But that year, I was forced to SLOW down. The combination of the accident and pregnancy was like the universe slapping me in the face, saying “You are going to slow down and work through your stuff--now! Here is your path, this was meant for you. Everything was leading you here. Now you’ve got to do the real work of yoga.”
The injury became a great teacher. It was amazing! I was able to experience these subtle practices of yoga working on my own freshly-injured shoulder. I discovered the power of the yogic practices I had previously been avoiding: somatic movement, meditation, restorative yoga, and Yoga Nidra. I finally understood so much, because I could feel it! The internal movement of prana (energy)! The body healing and bringing balance to itself...the five koshas (layers of our being) and how they are constantly interacting--now it all made sense. It was beyond exciting. I knew that once I returned home, I would be forever changed by this experience. The voice of my inner best friend (a.k.a the voice of truth) began to finally drown out the voice of my inner critic (or, the voice of fear, which lies).
Near the end of the program, while in a deep state of meditation, the infinity sign shined bright behind my closed eyelids. I didn’t know what it meant, but I knew in my gut and in my heart that it was important.
Once I returned home, I found out that Ryan & I were, in fact expecting. Of course, all of the emotions, all of the planning, and all while I was healing from an injury and traveling around the city as a yoga instructor and personal trainer. During this time, my supportive, intelligent husband and baby-daddy suggested the idea of opening up our own studio together--a therapeutic studio very different from the rest. The studio would highlight the healing, therapeutic benefits of yoga for body and mind. Of course, I freaked. “No way, you aren’t good enough or important enough to do something like that! Who do you think you are?!” said the voice of my inner critic. My inner critic may have also yelled at Ryan.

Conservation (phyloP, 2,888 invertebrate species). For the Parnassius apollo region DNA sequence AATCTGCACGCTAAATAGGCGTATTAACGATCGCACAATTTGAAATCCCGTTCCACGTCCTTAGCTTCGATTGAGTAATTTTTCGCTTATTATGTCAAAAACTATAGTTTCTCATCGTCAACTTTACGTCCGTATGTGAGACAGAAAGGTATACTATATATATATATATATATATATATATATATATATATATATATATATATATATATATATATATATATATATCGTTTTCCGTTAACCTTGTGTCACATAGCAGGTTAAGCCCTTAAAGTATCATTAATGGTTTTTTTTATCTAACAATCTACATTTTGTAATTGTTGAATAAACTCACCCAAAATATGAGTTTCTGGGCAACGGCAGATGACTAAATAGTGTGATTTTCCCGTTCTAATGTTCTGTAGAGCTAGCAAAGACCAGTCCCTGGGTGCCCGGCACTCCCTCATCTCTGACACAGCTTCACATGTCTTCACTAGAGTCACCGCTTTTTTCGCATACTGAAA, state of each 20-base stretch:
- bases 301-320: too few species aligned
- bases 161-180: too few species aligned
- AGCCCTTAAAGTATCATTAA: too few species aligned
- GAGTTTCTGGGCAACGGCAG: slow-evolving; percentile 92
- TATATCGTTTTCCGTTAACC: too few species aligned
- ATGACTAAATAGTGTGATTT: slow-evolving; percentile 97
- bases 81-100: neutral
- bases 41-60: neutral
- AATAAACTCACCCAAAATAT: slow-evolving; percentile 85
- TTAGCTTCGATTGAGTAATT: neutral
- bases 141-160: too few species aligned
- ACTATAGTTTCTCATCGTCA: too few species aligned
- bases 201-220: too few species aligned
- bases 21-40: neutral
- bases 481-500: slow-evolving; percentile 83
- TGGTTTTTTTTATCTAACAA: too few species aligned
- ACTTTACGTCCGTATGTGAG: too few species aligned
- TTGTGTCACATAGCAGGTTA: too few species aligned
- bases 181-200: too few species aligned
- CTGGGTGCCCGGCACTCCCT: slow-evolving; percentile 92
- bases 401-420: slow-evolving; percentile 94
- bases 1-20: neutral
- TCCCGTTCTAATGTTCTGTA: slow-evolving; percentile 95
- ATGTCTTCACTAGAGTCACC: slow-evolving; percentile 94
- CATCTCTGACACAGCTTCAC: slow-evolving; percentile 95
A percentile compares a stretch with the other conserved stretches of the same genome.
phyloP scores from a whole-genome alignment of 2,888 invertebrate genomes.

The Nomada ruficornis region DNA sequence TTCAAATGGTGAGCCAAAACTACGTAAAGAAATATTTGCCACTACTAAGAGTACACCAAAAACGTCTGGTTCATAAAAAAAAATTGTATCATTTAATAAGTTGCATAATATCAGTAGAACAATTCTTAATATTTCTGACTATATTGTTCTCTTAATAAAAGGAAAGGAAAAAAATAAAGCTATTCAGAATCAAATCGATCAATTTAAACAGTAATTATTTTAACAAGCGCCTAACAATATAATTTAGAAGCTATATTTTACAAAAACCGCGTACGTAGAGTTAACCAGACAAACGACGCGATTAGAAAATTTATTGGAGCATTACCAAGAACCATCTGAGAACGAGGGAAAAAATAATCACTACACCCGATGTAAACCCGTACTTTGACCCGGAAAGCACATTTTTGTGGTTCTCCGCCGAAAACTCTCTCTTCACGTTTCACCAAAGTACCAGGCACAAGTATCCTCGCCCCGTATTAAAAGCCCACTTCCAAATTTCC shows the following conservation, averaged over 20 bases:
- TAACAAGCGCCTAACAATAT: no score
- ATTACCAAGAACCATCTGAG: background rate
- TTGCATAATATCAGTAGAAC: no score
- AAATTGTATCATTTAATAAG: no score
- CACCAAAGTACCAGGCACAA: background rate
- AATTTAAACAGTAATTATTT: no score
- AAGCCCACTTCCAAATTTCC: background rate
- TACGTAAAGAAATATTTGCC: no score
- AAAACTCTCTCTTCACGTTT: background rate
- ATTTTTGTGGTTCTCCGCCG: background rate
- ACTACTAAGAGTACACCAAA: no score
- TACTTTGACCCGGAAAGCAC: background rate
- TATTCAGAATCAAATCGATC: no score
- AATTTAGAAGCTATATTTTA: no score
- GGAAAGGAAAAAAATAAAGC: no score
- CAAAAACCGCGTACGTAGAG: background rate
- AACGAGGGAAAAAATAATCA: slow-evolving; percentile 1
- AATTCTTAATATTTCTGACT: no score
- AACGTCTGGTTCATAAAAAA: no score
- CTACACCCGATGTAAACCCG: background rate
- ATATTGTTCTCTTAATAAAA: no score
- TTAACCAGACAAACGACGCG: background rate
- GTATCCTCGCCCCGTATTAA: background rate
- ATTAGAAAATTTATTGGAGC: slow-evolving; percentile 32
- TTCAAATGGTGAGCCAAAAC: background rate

Ryan, of course, is not only my baby-daddy. He has been my husband since 2009 and my partner in life since 2005. He values family and is a genuine good person. He is hard-working and ethical: he is the co-owner of his own psychotherapy practice in the Monadnock Building. And, he shares some important traits with his baby-momma: 1) We both have a sh*t-ton of grit and fiery determination 2) We share a core belief of wanting to have a positive impact on the world by helping to create peace within the hearts and minds of individuals, by helping in the ways that we feel called to help. We believe that every individual client or student that we can positively impact does make a difference in the world.